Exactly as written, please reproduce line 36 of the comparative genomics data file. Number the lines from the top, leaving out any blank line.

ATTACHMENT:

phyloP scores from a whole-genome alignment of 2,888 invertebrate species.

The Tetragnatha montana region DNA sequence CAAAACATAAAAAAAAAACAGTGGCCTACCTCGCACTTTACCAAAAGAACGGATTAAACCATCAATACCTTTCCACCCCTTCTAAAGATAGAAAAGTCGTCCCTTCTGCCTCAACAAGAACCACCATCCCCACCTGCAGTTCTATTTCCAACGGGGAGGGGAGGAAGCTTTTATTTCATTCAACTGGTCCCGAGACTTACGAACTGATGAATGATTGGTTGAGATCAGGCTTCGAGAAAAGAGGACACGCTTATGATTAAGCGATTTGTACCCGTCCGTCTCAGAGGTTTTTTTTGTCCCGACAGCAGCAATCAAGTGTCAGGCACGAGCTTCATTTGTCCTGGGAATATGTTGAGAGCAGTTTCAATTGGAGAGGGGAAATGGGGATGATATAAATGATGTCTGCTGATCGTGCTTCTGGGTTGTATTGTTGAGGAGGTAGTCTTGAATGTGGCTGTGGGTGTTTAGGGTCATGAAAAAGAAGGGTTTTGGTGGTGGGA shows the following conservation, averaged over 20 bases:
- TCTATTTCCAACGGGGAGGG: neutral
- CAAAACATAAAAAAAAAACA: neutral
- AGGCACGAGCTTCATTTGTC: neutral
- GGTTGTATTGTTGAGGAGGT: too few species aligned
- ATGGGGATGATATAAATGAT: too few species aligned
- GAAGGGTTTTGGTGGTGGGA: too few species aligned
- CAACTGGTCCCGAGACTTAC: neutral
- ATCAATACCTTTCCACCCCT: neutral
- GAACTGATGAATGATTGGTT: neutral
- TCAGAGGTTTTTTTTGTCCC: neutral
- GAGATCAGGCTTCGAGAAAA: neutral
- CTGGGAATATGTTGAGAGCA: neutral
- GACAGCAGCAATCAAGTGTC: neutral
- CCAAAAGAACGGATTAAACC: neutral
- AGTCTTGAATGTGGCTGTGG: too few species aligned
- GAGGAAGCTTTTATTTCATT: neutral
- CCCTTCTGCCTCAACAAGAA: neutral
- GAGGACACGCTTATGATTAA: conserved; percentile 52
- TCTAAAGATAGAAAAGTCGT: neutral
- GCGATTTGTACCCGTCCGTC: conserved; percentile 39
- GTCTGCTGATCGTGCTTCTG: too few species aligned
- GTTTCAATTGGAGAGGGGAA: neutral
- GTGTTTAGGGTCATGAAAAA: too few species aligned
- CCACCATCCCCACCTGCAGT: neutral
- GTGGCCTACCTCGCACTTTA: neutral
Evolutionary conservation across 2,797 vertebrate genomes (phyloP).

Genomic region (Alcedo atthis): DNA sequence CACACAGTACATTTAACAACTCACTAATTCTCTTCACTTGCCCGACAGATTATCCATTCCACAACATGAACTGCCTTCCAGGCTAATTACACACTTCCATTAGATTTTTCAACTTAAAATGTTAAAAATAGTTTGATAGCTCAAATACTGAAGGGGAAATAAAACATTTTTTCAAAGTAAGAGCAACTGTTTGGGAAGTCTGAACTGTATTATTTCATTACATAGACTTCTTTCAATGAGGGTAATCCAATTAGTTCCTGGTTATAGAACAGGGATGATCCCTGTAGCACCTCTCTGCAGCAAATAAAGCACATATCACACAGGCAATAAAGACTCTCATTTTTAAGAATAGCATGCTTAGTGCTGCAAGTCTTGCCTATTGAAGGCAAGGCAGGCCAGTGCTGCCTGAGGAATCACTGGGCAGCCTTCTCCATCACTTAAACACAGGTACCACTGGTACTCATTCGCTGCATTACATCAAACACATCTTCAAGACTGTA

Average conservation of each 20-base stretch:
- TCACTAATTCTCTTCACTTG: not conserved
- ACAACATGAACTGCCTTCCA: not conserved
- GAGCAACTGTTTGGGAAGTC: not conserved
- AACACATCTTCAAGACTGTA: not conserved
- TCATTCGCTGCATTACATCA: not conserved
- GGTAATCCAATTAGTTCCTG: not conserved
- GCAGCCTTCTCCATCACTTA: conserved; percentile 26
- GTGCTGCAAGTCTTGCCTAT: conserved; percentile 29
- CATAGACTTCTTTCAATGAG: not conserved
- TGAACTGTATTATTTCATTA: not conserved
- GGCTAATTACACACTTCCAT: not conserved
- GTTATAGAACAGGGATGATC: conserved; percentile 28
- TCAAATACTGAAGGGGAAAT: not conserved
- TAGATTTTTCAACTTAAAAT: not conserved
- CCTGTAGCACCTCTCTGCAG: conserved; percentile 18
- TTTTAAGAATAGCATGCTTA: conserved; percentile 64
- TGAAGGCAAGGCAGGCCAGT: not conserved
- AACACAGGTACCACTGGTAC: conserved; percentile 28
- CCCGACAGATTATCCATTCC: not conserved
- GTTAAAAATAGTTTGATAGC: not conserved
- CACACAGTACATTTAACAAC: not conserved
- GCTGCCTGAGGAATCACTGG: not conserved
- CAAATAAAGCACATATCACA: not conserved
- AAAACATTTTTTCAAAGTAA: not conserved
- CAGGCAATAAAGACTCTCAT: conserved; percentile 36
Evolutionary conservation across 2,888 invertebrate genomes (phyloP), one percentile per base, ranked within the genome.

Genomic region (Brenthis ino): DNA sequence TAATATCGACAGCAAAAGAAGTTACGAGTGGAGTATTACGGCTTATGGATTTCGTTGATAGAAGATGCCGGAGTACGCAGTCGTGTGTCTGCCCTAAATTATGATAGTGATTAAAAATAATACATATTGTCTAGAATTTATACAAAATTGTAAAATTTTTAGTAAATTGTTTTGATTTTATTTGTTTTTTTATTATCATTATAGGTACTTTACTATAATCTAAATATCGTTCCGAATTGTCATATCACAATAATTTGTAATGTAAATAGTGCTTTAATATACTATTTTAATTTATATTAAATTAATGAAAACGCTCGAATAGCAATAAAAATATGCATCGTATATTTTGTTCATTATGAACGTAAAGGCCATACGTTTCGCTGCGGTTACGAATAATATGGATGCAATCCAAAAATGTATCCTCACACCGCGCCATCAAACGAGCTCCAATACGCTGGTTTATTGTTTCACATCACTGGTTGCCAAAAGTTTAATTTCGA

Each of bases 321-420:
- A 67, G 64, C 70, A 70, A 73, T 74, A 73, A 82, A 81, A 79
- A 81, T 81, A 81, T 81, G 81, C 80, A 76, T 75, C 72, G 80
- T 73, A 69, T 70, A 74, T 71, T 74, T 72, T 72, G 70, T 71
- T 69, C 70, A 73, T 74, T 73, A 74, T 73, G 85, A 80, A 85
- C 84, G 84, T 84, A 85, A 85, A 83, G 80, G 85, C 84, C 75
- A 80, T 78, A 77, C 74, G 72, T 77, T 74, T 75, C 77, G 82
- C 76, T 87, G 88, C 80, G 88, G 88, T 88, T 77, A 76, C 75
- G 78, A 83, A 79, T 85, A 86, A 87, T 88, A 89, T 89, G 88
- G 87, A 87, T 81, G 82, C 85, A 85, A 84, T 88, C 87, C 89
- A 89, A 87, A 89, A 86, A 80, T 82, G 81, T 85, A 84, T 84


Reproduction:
- GGTAATCCAATTAGTTCCTG: not conserved